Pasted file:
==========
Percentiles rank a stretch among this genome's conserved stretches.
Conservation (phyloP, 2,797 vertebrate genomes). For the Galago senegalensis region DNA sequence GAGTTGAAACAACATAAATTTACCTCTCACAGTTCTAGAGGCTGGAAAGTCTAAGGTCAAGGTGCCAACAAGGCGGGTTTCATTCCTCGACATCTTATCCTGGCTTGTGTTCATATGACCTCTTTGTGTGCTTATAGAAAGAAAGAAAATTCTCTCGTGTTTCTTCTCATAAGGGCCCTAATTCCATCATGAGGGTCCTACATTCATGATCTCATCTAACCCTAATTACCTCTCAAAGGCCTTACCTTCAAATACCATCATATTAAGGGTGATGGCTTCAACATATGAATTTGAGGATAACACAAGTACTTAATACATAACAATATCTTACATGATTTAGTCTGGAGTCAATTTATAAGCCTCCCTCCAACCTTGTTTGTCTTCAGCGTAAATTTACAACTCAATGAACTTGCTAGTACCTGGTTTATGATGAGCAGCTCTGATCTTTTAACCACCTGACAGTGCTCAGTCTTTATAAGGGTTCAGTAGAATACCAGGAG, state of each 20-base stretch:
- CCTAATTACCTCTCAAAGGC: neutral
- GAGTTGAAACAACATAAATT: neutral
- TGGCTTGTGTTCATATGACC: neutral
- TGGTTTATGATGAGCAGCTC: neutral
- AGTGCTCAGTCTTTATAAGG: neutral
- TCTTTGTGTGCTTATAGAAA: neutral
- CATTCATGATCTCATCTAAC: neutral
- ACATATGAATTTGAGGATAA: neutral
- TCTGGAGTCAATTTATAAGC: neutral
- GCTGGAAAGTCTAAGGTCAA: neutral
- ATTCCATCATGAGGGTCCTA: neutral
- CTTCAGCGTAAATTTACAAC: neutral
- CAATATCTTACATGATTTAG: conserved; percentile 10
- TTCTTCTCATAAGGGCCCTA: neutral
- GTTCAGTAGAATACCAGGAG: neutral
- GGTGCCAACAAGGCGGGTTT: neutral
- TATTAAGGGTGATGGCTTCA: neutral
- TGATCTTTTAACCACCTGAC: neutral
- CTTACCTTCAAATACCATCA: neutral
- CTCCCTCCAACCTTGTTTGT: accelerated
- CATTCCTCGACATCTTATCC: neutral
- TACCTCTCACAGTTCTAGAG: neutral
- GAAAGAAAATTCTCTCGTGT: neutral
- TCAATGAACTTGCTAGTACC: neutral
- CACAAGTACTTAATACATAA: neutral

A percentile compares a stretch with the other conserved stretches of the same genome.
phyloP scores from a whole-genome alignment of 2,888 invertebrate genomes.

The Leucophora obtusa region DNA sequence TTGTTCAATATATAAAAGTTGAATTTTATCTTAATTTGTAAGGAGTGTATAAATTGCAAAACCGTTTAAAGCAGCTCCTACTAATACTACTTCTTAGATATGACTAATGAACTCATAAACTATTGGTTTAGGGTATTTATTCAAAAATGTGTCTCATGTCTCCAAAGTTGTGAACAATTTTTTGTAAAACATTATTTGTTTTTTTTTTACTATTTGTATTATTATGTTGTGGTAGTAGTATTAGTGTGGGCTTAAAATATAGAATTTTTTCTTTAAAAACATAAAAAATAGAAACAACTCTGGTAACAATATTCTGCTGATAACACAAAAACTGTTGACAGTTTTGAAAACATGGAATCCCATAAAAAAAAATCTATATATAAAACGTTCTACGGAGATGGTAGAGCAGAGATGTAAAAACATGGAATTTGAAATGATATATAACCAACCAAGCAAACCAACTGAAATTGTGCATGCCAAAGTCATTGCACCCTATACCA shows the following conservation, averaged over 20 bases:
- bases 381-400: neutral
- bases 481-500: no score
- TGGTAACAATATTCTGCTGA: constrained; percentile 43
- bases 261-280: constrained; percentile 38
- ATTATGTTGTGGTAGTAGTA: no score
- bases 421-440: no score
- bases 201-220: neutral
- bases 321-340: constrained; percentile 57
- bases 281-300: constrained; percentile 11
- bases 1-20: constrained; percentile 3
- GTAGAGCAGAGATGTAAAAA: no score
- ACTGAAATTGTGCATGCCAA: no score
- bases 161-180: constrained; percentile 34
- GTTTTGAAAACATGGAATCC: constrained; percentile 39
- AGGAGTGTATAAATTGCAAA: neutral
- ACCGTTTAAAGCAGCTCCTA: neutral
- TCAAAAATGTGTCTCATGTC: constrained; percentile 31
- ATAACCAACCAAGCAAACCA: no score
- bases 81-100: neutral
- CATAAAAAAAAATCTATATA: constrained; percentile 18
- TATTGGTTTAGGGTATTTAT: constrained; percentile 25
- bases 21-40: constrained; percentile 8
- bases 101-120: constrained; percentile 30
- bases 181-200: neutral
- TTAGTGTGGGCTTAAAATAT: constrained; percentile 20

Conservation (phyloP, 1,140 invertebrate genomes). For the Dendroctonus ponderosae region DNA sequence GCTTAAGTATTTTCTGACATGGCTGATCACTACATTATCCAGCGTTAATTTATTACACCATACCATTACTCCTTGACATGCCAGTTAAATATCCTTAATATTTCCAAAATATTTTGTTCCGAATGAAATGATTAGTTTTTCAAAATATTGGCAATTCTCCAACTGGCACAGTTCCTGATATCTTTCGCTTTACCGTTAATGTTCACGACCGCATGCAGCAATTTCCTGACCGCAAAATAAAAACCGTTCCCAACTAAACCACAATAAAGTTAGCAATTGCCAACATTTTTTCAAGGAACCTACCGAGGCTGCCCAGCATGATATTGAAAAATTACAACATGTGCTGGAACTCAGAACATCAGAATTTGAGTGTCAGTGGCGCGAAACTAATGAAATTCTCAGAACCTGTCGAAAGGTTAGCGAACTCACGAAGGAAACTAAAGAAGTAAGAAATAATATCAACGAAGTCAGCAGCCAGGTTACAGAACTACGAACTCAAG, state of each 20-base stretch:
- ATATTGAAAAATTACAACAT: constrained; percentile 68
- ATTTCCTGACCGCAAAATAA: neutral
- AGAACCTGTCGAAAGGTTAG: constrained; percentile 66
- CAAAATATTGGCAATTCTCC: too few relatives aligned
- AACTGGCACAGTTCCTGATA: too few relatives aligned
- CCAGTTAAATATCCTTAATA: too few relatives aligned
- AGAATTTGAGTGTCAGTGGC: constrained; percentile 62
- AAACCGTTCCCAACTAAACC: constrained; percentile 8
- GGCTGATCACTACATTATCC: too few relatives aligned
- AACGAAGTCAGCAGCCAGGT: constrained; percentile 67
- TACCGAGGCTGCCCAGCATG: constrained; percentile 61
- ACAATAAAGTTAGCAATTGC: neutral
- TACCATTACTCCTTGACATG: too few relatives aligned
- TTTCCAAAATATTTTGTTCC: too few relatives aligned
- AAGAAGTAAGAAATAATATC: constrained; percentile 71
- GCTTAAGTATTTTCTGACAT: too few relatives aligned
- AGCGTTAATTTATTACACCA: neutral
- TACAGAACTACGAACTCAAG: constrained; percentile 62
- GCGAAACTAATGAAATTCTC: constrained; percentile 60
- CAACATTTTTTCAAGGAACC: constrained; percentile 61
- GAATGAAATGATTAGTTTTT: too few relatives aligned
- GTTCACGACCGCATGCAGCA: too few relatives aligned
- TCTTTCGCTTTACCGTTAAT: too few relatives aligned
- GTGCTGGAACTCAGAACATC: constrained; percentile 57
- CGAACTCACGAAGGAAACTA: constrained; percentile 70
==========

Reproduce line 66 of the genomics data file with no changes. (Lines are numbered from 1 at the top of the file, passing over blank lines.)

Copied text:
- AACGAAGTCAGCAGCCAGGT: constrained; percentile 67